Graduate Spotlight: Christina Davis
Expected Graduation: Spring 2011
Degree Objective: Ph.D. in History
Other Degrees: M.A. in History, B.A. in Psychology
Christina Davis knew she found her academic niche as a first-year graduate student. Davis, a history doctoral candidate, began to read letters written by southern teachers during the Reconstruction era.
“Studying letters written by nineteenth-century teachers affirmed the appreciation I felt toward my own teachers and led me to commit to a teaching career,” she said.
By combing through historical documents, Davis illuminates the lives of the Southern teachers who taught in the first schools for African-American students. She uses the resources provided by Professor Ronald E. Butchart’s Freedmen’s Teacher Project, a database that collects historical documents from more than 11,600 post-Civil War teachers.
“I examine women’s lives in the South as they worked to secure their basic needs, adjusted to their extracurricular workloads, and created identities that gave them a level of authority, autonomy, and freedom not ordinarily available,” she said.
Davis says traditional historical narratives do not accurately reflect the truth about female teachers during Reconstruction.
“The traditional and revisionist interpretations of women’s educational efforts for the freed people lean too heavily on unbridled hostility or flowing praise,” said Davis. “My work portrays them as everyday people.”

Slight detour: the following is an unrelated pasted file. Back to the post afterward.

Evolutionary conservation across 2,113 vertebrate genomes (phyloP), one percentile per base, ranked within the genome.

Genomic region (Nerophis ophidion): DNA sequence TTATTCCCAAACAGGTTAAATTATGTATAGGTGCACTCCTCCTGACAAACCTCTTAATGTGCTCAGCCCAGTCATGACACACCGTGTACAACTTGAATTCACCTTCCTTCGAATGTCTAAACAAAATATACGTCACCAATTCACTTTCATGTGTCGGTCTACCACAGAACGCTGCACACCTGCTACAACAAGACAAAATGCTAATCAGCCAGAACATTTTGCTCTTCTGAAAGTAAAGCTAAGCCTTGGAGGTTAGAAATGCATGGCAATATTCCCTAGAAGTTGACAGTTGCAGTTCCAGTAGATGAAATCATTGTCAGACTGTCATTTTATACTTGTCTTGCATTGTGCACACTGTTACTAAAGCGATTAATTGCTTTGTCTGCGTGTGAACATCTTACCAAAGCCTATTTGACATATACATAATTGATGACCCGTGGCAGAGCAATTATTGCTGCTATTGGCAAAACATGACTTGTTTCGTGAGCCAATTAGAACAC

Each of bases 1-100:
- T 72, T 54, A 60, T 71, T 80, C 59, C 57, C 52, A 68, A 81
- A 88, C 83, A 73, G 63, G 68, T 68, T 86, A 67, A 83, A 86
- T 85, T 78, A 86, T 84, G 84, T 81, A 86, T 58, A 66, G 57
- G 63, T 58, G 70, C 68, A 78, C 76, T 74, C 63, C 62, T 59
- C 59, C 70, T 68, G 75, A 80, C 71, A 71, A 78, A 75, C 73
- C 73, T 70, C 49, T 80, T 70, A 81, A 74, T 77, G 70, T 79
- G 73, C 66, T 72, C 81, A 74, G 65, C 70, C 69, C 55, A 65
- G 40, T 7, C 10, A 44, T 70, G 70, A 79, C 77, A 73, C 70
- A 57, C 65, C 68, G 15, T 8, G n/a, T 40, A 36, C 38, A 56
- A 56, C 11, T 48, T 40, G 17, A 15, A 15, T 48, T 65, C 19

According to Davis, during Reconstruction, black and white women teachers established themselves as independent individuals in the social and public realm, creating new opportunities for women outside of domestic work. Additionally, their lessons for former slaves expanded beyond the writings on a chalkboard.
“I argue that, in many cases, the non-academic lessons that teachers imparted through their extracurricular and community-wide labor proved more important than the reading, writing and arithmetic skills that dominate the literature on southern black education,” she said.
Outside of the daytime classroom, teachers held public exhibitions, evening classes for adults, community activities and Sunday schools. Some teachers even lectured their students about the responsibilities of citizenry, such as owning land.
“Along with their academic contributions, I think women’s extracurricular lessons provided students with examples of what it meant to live as free persons,” she said. “Observing teachers’ creativity, ingenuity, and independence could teach students how to navigate in society as American citizens.”
Along with her dissertation research, Davis is collaborating with Dr. Barbara McCaskill to recover the life story of Joseph Richardson Jones, an African-American filmmaker, photographer and reporter during the civil rights movement. He produced films about African Americans as they developed their culture, fought in World War II, and campaigned for civil rights.
“His war films conveyed the patriotism of black soldiers during World War II, and his coverage of racial violence in Georgia reached Americans nationwide,” said Davis.
After completing her doctorate, Davis plans to teach and advise students at a major research university. Furthermore, she hopes to expand her research to include African-American students after the Civil War.
“When I first began to delve deeply in the history of African-American education, I planned to focus more on students than teachers,” said Davis.
“If the historical record allows, I would like to return to this topic and bring black children to the fore of the conversations about how life changed on the ground after the Civil War.”
Story by Ben Benson